2. Purer Environment
When you use many cleaning products, “harmful chemicals are being released into the environment,” says Reichert. Not great for you and the people around you to breathe in.

Changing to greener methods, “helps reduce pollution to our waterways and the air and it minimizes your impact on ozone depletion and global climate change with fewer smog-producing chemicals,” advises Snow. Many green products also use recyclable packaging which minimizes waste.

3. Safer Products
Conventional cleaning products pose risks such as chemical burns to the cleaner’s skin and eyes. Green cleaners aren’t corrosive and meet strict standards regarding inhalation toxicity, combustibility and skin absorption.

4. Better Air Quality
As with most people, Snow can’t stand the “stench of strong chemical odors.” Many green cleaning products — including store bought and ones you can make at home — include pleasant natural essential oils. Reichert even refers to cleaning with these products as her “aromatherapy.”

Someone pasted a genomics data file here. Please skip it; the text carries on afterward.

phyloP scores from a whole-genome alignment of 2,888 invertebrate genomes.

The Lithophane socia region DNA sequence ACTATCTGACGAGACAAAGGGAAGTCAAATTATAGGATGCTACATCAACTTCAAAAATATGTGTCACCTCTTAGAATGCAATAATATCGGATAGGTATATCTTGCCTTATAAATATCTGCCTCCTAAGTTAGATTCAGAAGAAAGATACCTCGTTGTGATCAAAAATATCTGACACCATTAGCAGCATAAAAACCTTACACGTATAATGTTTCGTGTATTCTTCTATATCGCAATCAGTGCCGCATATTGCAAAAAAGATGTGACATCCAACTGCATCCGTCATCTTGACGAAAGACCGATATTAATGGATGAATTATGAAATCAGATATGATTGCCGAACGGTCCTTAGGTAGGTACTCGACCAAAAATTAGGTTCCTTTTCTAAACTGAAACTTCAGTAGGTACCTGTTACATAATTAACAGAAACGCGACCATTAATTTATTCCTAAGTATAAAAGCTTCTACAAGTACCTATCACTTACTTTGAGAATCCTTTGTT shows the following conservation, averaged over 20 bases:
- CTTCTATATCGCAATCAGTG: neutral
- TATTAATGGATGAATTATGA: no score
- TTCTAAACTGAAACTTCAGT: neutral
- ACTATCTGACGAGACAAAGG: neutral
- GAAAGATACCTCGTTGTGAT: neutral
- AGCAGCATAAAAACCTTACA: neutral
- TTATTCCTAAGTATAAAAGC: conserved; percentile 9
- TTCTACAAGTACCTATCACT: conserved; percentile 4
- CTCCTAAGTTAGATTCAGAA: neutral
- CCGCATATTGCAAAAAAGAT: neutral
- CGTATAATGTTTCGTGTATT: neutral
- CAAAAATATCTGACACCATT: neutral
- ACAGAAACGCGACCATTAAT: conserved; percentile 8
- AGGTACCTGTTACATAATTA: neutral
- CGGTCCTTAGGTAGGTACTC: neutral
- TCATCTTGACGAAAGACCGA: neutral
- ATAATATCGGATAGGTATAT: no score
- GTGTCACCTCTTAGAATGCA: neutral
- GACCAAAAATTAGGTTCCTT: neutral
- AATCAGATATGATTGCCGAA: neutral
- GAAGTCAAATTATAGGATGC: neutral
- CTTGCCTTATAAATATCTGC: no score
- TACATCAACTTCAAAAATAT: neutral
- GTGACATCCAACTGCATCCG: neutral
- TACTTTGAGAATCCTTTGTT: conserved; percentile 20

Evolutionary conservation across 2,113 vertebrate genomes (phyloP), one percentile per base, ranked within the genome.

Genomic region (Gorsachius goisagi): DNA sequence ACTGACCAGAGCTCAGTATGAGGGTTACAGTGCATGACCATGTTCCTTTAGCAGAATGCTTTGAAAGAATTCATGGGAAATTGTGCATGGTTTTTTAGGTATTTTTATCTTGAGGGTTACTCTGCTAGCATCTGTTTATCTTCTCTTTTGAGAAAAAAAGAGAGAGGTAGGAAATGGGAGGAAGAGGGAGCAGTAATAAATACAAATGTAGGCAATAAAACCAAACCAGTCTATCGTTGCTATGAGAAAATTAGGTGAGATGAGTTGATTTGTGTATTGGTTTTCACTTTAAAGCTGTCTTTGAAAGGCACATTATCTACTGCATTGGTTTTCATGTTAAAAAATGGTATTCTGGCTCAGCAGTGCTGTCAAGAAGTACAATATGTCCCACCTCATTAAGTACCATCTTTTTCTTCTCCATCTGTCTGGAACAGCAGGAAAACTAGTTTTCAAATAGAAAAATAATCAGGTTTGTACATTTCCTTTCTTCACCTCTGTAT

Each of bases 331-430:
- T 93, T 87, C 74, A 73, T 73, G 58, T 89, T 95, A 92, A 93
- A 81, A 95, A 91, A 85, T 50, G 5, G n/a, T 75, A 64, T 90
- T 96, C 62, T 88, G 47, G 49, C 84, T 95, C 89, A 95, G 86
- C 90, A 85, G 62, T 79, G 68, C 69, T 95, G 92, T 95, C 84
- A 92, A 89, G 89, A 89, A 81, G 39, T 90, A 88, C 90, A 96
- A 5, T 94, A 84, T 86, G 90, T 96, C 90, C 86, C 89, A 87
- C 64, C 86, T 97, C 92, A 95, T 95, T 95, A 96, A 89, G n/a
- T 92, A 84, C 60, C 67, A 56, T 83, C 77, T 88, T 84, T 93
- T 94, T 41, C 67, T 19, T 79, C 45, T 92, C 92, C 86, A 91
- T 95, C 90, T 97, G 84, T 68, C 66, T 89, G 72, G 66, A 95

5. Less Expensive
“For home cleaning, vinegar, olive oil, lemon juice, etc. can do the trick for pennies on the dollar, compared to buying conventional cleaning products,” Snow says. Why go out and buy products when you can use things you already have in your pantry?

Investing in green products also makes sense for companies. “The cost of environmentally friendly cleaning products has become much more competitive, while cleaning in an environmentally sound way reduces the risk of sick days for employees and the risk of fires and chemical spills,” mentions Snow.

6. Fewer Antibacterials
Do you really need to look for products that say “antibacterial”? “We’re now told by the U.S. Food and Drug Administration (FDA) that washing with antibacterial soaps isn’t any better than regular soaps, and the American Medical Association (AMA) says that the frequent use of antibacterial ingredients can promote bacterial resistance to antibiotics,” Snow says. “Triclosan, a common antibacterial agent found in many soaps, [may] mess with your hormonal system and thyroid. Most green or environmentally friendly cleaning products don’t contain antibacterial agents.”

7. More Knowledge of Ingredients